.. but the ‘r’ is clipped because of a stomach cramp. Then I say (in a voice too low for my wife to hear), “What the hell is four score and 7 anyway?”

    “I’ve been through this crap (pardon the pun) a thousand times and every time I can’t believe how much it hurts. I keep hoping that the last wave was the worst one, then it isn’t. THE BIG ONE COMES. I pray again, “I cannot take this, I just can’t, kill me! Please God.”

    .. Soft knock on the door

    “Honey, it’s 87”, my wife says.

    “Uh, What?”, I retort.

    “Four score and 7”, she responds, “It’s 87.”

    “So, here I am: my pants are around my ankles, I’m on a toilet asking God to kill me and I start laughing. I am in awful pain and still, I’m laughing my ass off (pardon the pun)! How ironic life is, how sublimely ironic. Then, something simply amazing happened: I realized that I felt good about myself as a person. I knew that it wouldn’t last so long I savored the moment.”

    OK, that is the story that I will tell.

    I look at the group. They have grown impatient for my response.

    I say, “My closest brush with death?”

    "The time I rode all the way to San Antonio with my brother-in-law John at the wheel. The longest prayer I ever said in my life.”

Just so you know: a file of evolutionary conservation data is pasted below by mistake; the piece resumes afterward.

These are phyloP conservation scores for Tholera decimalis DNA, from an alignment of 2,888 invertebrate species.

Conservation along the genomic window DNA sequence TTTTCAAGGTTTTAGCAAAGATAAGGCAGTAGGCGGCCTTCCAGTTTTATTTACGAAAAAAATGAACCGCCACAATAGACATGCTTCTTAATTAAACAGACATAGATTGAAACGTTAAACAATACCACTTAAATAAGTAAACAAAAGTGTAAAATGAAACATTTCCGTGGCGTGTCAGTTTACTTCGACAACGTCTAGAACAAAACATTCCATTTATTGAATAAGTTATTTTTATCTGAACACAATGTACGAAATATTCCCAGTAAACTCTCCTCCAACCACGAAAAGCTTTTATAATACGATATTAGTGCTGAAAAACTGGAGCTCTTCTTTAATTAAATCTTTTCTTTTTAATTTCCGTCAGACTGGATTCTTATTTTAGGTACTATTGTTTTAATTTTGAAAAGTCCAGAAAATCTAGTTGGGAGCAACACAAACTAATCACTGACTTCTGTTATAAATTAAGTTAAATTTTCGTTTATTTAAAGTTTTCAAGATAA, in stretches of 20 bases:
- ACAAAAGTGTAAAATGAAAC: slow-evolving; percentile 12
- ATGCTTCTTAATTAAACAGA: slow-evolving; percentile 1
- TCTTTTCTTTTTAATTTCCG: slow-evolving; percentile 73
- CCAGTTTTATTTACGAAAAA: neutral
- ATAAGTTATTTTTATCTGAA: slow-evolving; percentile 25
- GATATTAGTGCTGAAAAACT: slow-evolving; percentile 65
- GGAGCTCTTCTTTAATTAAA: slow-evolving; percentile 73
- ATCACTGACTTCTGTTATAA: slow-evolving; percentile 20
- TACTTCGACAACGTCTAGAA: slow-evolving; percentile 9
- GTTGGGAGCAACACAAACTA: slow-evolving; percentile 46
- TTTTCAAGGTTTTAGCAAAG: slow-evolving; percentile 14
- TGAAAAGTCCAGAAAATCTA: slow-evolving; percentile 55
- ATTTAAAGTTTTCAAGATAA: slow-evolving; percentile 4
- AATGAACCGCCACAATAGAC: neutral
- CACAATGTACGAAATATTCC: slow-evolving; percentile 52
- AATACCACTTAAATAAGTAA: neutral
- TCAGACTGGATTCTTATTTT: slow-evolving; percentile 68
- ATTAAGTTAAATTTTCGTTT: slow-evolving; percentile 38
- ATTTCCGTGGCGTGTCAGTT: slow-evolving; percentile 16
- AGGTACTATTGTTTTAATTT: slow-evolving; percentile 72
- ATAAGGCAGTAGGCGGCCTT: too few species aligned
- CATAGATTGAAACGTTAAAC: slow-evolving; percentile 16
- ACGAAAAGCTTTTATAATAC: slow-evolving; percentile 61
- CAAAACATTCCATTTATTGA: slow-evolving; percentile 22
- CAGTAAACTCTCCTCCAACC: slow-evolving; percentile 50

Everyone laughs. Someone slaps me on the back and says, “Good one, Russell.”

    I look at Arnold, wink and say, “Hasta la vista …. baby.” Then, I spin and go out the door. You go with me because this is my dream. What can I say?

    What a smaltzy exit!

    Say! I like this dream! Wait a minute: Am I leaving my own house?” Dreams are so unspecific. I hate that about dreams.

    Now, I’m outside and it’s a beautiful night! I can see my breath in the brisk night air, a dog barks in the distance. I look at the street and I see my Nissan pick-up truck. Are you kidding me? This is a dream and I'm driving that old Nissan?!!!!!!!”

    Just then, an old familiar feeling came upon me. I felt sharp both pain and numbness in my arm and shoulder. I knew that I would wake up in a few seconds and that I would stare in the darkness until (and if) the pain subsides and allows me to sleep again.

    As I ascend to consciousness I get the feeling that someday I will feel good about myself again. Perhaps I will even be proud of how I endured humiliation and pain, perhaps. As if I were verbalizing a wish, I say, “Some day soon I hope, some day soon.”

    Suddenly we’re awake. Remember: you are with me.

    My wife is peppering me with questions: “What’s wrong? Are you alright? You were talking in your sleep. What were you dreaming?”

    “I’m OK dear”, I lie. “Yes, I was dreaming. I will tell you all about it .. soon, some day soon.”

    Pumpkin

[ advertisement ]